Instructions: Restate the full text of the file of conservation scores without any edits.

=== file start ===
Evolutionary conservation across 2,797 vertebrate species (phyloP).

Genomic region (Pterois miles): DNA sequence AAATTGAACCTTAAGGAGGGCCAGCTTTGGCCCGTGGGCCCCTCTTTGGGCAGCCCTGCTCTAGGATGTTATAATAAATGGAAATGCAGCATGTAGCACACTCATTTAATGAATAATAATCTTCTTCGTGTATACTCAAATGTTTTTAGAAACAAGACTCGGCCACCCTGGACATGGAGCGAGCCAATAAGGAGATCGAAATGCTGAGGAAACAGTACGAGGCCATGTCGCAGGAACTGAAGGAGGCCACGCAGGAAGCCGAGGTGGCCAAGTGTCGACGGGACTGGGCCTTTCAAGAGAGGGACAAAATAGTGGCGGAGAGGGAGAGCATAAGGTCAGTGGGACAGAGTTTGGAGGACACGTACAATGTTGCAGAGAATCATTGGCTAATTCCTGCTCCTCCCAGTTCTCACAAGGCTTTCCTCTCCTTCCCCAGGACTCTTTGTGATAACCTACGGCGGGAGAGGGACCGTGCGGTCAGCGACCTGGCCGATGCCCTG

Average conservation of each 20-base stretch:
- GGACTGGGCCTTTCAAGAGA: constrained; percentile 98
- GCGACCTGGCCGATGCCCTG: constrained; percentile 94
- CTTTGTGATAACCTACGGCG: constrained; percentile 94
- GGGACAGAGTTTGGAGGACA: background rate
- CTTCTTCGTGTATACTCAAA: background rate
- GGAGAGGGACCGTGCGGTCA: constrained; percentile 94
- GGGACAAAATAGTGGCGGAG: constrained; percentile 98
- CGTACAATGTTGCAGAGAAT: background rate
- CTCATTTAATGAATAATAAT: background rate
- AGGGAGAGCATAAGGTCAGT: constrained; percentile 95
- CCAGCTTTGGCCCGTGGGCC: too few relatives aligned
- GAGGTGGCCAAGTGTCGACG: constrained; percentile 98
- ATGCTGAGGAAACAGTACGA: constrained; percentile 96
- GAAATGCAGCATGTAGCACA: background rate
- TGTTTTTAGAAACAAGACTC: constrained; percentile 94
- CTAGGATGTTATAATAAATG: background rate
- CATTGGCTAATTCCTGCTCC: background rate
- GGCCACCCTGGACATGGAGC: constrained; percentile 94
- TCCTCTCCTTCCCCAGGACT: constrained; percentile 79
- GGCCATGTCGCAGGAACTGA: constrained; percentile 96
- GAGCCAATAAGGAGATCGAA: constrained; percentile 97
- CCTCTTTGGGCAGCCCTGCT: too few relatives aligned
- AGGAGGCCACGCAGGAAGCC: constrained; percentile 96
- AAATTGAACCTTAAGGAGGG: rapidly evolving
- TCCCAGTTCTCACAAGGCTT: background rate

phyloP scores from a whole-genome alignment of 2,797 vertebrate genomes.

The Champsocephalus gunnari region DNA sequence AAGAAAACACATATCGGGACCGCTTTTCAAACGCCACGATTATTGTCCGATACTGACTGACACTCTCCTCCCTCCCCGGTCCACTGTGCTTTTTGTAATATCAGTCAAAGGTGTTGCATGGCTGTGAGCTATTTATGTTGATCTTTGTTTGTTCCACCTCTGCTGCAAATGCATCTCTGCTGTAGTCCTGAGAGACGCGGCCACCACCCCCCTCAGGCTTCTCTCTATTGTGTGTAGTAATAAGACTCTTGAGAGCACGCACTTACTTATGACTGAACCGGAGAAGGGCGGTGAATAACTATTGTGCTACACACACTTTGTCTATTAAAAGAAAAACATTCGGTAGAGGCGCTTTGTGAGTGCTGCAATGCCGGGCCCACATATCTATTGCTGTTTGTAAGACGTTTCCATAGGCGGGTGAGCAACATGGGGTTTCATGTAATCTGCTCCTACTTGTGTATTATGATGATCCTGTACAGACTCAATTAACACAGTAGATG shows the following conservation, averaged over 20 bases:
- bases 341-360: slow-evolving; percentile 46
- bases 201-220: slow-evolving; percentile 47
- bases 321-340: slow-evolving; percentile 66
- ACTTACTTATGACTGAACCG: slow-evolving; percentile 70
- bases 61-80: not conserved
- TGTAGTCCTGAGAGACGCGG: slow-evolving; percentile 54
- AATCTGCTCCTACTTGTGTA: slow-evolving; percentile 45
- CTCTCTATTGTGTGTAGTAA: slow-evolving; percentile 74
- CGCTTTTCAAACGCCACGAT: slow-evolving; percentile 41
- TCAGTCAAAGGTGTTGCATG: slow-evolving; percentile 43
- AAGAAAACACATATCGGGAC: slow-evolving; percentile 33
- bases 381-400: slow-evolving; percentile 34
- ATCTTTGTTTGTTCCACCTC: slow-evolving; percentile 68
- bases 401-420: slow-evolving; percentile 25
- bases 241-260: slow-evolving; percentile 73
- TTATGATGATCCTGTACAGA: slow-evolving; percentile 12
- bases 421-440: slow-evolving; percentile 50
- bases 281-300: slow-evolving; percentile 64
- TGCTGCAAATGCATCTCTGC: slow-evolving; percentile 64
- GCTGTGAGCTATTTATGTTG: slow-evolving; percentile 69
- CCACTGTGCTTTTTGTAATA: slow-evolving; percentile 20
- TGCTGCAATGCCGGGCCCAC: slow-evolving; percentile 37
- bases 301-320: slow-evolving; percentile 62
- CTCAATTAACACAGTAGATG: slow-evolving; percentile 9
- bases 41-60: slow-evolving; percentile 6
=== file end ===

Evolutionary conservation across 2,797 vertebrate species (phyloP).

Genomic region (Pterois miles): DNA sequence AAATTGAACCTTAAGGAGGGCCAGCTTTGGCCCGTGGGCCCCTCTTTGGGCAGCCCTGCTCTAGGATGTTATAATAAATGGAAATGCAGCATGTAGCACACTCATTTAATGAATAATAATCTTCTTCGTGTATACTCAAATGTTTTTAGAAACAAGACTCGGCCACCCTGGACATGGAGCGAGCCAATAAGGAGATCGAAATGCTGAGGAAACAGTACGAGGCCATGTCGCAGGAACTGAAGGAGGCCACGCAGGAAGCCGAGGTGGCCAAGTGTCGACGGGACTGGGCCTTTCAAGAGAGGGACAAAATAGTGGCGGAGAGGGAGAGCATAAGGTCAGTGGGACAGAGTTTGGAGGACACGTACAATGTTGCAGAGAATCATTGGCTAATTCCTGCTCCTCCCAGTTCTCACAAGGCTTTCCTCTCCTTCCCCAGGACTCTTTGTGATAACCTACGGCGGGAGAGGGACCGTGCGGTCAGCGACCTGGCCGATGCCCTG

Average conservation of each 20-base stretch:
- GGACTGGGCCTTTCAAGAGA: constrained; percentile 98
- GCGACCTGGCCGATGCCCTG: constrained; percentile 94
- CTTTGTGATAACCTACGGCG: constrained; percentile 94
- GGGACAGAGTTTGGAGGACA: background rate
- CTTCTTCGTGTATACTCAAA: background rate
- GGAGAGGGACCGTGCGGTCA: constrained; percentile 94
- GGGACAAAATAGTGGCGGAG: constrained; percentile 98
- CGTACAATGTTGCAGAGAAT: background rate
- CTCATTTAATGAATAATAAT: background rate
- AGGGAGAGCATAAGGTCAGT: constrained; percentile 95
- CCAGCTTTGGCCCGTGGGCC: too few relatives aligned
- GAGGTGGCCAAGTGTCGACG: constrained; percentile 98
- ATGCTGAGGAAACAGTACGA: constrained; percentile 96
- GAAATGCAGCATGTAGCACA: background rate
- TGTTTTTAGAAACAAGACTC: constrained; percentile 94
- CTAGGATGTTATAATAAATG: background rate
- CATTGGCTAATTCCTGCTCC: background rate
- GGCCACCCTGGACATGGAGC: constrained; percentile 94
- TCCTCTCCTTCCCCAGGACT: constrained; percentile 79
- GGCCATGTCGCAGGAACTGA: constrained; percentile 96
- GAGCCAATAAGGAGATCGAA: constrained; percentile 97
- CCTCTTTGGGCAGCCCTGCT: too few relatives aligned
- AGGAGGCCACGCAGGAAGCC: constrained; percentile 96
- AAATTGAACCTTAAGGAGGG: rapidly evolving
- TCCCAGTTCTCACAAGGCTT: background rate

phyloP scores from a whole-genome alignment of 2,797 vertebrate genomes.

The Champsocephalus gunnari region DNA sequence AAGAAAACACATATCGGGACCGCTTTTCAAACGCCACGATTATTGTCCGATACTGACTGACACTCTCCTCCCTCCCCGGTCCACTGTGCTTTTTGTAATATCAGTCAAAGGTGTTGCATGGCTGTGAGCTATTTATGTTGATCTTTGTTTGTTCCACCTCTGCTGCAAATGCATCTCTGCTGTAGTCCTGAGAGACGCGGCCACCACCCCCCTCAGGCTTCTCTCTATTGTGTGTAGTAATAAGACTCTTGAGAGCACGCACTTACTTATGACTGAACCGGAGAAGGGCGGTGAATAACTATTGTGCTACACACACTTTGTCTATTAAAAGAAAAACATTCGGTAGAGGCGCTTTGTGAGTGCTGCAATGCCGGGCCCACATATCTATTGCTGTTTGTAAGACGTTTCCATAGGCGGGTGAGCAACATGGGGTTTCATGTAATCTGCTCCTACTTGTGTATTATGATGATCCTGTACAGACTCAATTAACACAGTAGATG shows the following conservation, averaged over 20 bases:
- bases 341-360: slow-evolving; percentile 46
- bases 201-220: slow-evolving; percentile 47
- bases 321-340: slow-evolving; percentile 66
- ACTTACTTATGACTGAACCG: slow-evolving; percentile 70
- bases 61-80: not conserved
- TGTAGTCCTGAGAGACGCGG: slow-evolving; percentile 54
- AATCTGCTCCTACTTGTGTA: slow-evolving; percentile 45
- CTCTCTATTGTGTGTAGTAA: slow-evolving; percentile 74
- CGCTTTTCAAACGCCACGAT: slow-evolving; percentile 41
- TCAGTCAAAGGTGTTGCATG: slow-evolving; percentile 43
- AAGAAAACACATATCGGGAC: slow-evolving; percentile 33
- bases 381-400: slow-evolving; percentile 34
- ATCTTTGTTTGTTCCACCTC: slow-evolving; percentile 68
- bases 401-420: slow-evolving; percentile 25
- bases 241-260: slow-evolving; percentile 73
- TTATGATGATCCTGTACAGA: slow-evolving; percentile 12
- bases 421-440: slow-evolving; percentile 50
- bases 281-300: slow-evolving; percentile 64
- TGCTGCAAATGCATCTCTGC: slow-evolving; percentile 64
- GCTGTGAGCTATTTATGTTG: slow-evolving; percentile 69
- CCACTGTGCTTTTTGTAATA: slow-evolving; percentile 20
- TGCTGCAATGCCGGGCCCAC: slow-evolving; percentile 37
- bases 301-320: slow-evolving; percentile 62
- CTCAATTAACACAGTAGATG: slow-evolving; percentile 9
- bases 41-60: slow-evolving; percentile 6